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THE SENTIMENTAL GENRE: ROMANCE, NOVEL, OR PARODY? Dorothy Sherman Severin University of Liverpool Regula Rohland de Langbehn's position paper on sentimental novel/ romance makes the point that critics like Antonio Cortijo and Barbara Weissberger refer to the genre as the sentimental romance and assume that the category sentimental novel is a dead issue. Regula gives three points which define the genre; that it is about a love affair, that it has a noble (in both senses, morally and socially elite) hero, and has a tragic ending. Although I personally concur that we are looking at a genre which takes us down the road to the novel, I question her basic definition. I think that the only common denominator in most ofthese works is a courtly love affair. Recent reassessments call into question both the nobility of the hero (except in the class sense) and even the tragic ending. (In fairness, Regula does refer to recent work on the ironic aspects of these works by Lillian von der Walde Moheno). My own take on the generic issue is that we seem to be trying to define something which is found in its purest form only in the earliest primitive example of the genre, Juan Rodriguez del Padrón's Siervo libre de amor. What we have thereafter is most frequently parody of the genre. I would argue that even the generic archetype, Diego de San Pedro's Cárcel de amor, has parodie elements. I will restrict my arguments to the early publishing successes of the genre, the two sentimental novels of San Pedro (the Cárcel and the Tratado de amores deArnaltey Lucendo) and two others by Juan de Flores (Grimaltey Gradisa and Grisely Mirabella). Diego de San Pedro's Arnalte y Lucendo,, an earlier work than the Cárcel de amor, is obviously parodie. As Regula herself pointed out in her seminal thesis, the character ofArnalte is a defective courtly lover who embarrasses his would-be lady by grotesque behaviour such as appearing at church in drag in order to talk to her, having her rubbish riffled by a servant, and committing gross rudeness at a masque which La corónica 31.2 (Spring, 2003): 312-15 The Genre of the "Sentimental Romance": Responses313 threatens to reveal her identity as his beloved. Although the denouement is tragic for Ilierso and Lucenda, Arnalte does not even haVe the decency to die of love at the end of the work. His attitude is often contrasted with that of Leriano in the Cárcel, who is said to be the exemplary courtly lover. But is he? The comparisons between Leriano and Christ rather bring to mind San Pedro's parodies: his 'Sermón', and those poems which compare the poet's passion on feast days to the Passion of Christ: Otra suya el Día de Ramos a la misma señora Cuando, señora, entre nos hoy la Passion se dezía, bien podes creerme vos, que lembrando la de Dios nasció el dolor de la mía. (San Pedro 249) Leriano could be accused of displaying as much or more egotism than Arnalte. He puts Laureola's honour and life at risk by his inappropriate behaviour, and after precipitating and winning a war in order to rescue her, he then tries emotional blackmail on her. When this fails he commits a passive suicide by starvation. The comparisons with Christ strike me more as black parody than favourable gloss. If a moral is being drawn, it is that profane love leads to the sort of martyrdom which condemns the soul to Hell. This point is taken up with a vengeance by Juan de Flores, especially in Grimaltey Gradisa. IfDiego de San Pedro's sentimental novels were written for a courtly audience which gave them a sophisticated reading in the context of poetic games and religious impieties and parodies, thenJuan de Flores takes this step further with works initially designed for an all-male Salamancan audience of sophisticated readers of national and international literature (Cátedra 143-59; Severin). Flores's works next entered the sphere of the Isabelline court; later they were published for a wider audience, and finally they...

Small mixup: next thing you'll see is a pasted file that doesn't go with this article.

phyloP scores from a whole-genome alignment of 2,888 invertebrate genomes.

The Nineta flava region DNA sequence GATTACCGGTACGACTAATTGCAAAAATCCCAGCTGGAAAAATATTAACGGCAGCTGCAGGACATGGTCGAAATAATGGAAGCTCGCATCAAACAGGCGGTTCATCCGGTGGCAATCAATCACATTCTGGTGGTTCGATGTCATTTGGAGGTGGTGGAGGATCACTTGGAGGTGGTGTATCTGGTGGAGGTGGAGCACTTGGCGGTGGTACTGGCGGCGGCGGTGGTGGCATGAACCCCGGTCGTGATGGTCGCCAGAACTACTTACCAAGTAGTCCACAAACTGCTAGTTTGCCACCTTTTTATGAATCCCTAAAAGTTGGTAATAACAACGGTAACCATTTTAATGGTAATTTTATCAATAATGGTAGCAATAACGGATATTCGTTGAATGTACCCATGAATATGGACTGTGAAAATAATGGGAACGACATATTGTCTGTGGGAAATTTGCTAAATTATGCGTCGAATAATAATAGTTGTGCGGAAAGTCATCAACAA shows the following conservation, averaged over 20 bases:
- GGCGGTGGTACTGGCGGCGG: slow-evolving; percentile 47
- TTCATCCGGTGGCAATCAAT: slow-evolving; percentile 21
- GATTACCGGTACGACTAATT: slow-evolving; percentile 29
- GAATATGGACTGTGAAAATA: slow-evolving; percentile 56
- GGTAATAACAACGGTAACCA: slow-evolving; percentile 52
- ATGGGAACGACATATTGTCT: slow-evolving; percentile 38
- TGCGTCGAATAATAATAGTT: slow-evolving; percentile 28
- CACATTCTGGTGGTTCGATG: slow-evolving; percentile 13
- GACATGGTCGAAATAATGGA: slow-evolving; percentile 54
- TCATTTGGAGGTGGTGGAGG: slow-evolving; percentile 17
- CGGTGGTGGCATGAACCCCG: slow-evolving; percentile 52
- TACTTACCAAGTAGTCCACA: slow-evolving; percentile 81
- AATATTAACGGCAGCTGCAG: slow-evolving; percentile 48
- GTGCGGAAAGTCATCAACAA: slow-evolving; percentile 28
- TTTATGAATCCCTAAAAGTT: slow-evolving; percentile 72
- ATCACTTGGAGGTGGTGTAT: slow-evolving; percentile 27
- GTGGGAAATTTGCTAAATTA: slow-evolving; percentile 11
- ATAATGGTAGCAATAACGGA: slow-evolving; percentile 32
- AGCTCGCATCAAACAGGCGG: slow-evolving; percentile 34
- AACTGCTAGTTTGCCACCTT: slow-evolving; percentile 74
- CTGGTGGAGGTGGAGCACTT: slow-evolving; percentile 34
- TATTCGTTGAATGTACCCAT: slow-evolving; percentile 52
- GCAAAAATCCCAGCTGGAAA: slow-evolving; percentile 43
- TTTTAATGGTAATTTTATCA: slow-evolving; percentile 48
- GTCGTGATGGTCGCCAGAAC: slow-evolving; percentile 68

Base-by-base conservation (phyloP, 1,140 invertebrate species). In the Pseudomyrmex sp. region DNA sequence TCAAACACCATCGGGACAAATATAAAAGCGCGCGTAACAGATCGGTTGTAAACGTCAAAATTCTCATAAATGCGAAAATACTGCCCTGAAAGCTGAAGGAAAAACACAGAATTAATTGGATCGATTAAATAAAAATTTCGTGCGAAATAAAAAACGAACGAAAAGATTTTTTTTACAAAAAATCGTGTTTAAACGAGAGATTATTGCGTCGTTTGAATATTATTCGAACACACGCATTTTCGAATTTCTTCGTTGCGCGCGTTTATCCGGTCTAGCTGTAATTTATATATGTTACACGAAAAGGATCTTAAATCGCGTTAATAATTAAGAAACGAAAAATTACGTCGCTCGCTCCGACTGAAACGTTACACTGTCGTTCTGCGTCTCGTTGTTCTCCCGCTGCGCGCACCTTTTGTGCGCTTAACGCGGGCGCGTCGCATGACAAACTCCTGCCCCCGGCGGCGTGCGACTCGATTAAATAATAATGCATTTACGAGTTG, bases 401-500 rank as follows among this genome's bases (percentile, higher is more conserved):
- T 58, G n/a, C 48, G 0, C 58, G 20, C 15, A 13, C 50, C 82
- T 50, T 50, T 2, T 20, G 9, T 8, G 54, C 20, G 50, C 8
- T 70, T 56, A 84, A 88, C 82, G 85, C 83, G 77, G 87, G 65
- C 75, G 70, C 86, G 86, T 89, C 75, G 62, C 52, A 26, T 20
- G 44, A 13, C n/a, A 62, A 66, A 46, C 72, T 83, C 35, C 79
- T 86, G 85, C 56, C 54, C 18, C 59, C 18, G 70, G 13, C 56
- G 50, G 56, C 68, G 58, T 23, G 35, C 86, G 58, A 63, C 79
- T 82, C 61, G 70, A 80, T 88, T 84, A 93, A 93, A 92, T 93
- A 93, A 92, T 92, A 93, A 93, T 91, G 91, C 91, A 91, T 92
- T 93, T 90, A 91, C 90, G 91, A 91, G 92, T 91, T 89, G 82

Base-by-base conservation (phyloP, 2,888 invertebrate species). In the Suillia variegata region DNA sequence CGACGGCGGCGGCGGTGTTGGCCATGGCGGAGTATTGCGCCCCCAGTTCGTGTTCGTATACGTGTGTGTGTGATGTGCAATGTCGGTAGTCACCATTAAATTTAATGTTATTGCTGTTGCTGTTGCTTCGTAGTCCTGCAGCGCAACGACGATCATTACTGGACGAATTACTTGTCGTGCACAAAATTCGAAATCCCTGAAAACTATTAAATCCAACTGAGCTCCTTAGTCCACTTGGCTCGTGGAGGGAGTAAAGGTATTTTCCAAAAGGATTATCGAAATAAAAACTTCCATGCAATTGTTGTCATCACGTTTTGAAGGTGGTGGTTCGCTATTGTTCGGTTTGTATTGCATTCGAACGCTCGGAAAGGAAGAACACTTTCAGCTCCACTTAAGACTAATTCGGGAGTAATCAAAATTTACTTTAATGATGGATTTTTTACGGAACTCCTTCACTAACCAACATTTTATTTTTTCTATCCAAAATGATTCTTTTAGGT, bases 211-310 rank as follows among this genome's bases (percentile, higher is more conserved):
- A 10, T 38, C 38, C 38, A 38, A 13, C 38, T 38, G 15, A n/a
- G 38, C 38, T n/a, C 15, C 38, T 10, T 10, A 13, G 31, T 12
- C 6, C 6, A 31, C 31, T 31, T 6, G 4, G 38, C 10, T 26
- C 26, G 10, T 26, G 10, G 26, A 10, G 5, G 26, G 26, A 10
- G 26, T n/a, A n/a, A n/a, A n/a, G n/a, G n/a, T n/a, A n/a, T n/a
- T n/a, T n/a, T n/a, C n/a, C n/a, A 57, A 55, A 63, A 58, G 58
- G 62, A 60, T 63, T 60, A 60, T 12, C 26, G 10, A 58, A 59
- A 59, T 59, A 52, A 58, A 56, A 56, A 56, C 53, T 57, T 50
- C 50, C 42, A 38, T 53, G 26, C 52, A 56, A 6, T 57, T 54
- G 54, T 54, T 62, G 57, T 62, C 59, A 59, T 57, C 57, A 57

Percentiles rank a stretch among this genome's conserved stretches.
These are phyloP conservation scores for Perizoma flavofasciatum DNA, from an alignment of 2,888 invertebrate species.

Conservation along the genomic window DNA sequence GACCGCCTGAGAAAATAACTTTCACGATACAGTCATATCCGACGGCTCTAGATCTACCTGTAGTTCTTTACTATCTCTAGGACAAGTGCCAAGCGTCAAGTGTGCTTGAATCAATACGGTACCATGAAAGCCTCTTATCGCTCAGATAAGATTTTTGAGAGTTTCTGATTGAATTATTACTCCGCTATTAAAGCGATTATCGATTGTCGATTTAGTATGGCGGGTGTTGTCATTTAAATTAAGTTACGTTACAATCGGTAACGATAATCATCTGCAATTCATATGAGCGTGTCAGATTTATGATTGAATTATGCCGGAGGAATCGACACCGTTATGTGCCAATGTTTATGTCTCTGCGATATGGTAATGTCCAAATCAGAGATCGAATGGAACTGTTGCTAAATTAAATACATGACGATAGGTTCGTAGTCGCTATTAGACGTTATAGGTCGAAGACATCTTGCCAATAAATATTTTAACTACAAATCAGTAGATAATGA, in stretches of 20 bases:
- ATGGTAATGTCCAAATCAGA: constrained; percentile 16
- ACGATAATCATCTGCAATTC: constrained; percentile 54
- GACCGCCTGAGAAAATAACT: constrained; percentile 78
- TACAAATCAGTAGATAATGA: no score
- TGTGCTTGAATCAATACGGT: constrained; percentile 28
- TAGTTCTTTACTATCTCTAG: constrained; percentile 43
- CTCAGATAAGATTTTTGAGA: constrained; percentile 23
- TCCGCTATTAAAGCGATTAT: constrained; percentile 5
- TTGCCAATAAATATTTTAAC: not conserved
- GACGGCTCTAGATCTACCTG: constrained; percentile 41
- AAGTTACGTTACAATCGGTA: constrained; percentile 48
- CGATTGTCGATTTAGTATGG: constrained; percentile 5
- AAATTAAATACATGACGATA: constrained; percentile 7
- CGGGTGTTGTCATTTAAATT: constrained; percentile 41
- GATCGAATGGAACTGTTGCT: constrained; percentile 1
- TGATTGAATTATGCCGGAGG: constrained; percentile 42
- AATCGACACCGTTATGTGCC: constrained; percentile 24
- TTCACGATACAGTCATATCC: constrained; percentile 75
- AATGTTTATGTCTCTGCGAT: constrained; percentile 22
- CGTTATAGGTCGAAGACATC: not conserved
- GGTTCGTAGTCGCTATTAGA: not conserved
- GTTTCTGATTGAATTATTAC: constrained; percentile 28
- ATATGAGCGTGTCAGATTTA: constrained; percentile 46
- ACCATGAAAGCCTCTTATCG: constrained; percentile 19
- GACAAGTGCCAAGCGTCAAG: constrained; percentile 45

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Additional Information

ISSN
1947-4261
Print ISSN
0193-3892
Pages
pp. 312-315
Launched on MUSE
2012-04-04
Open Access
No
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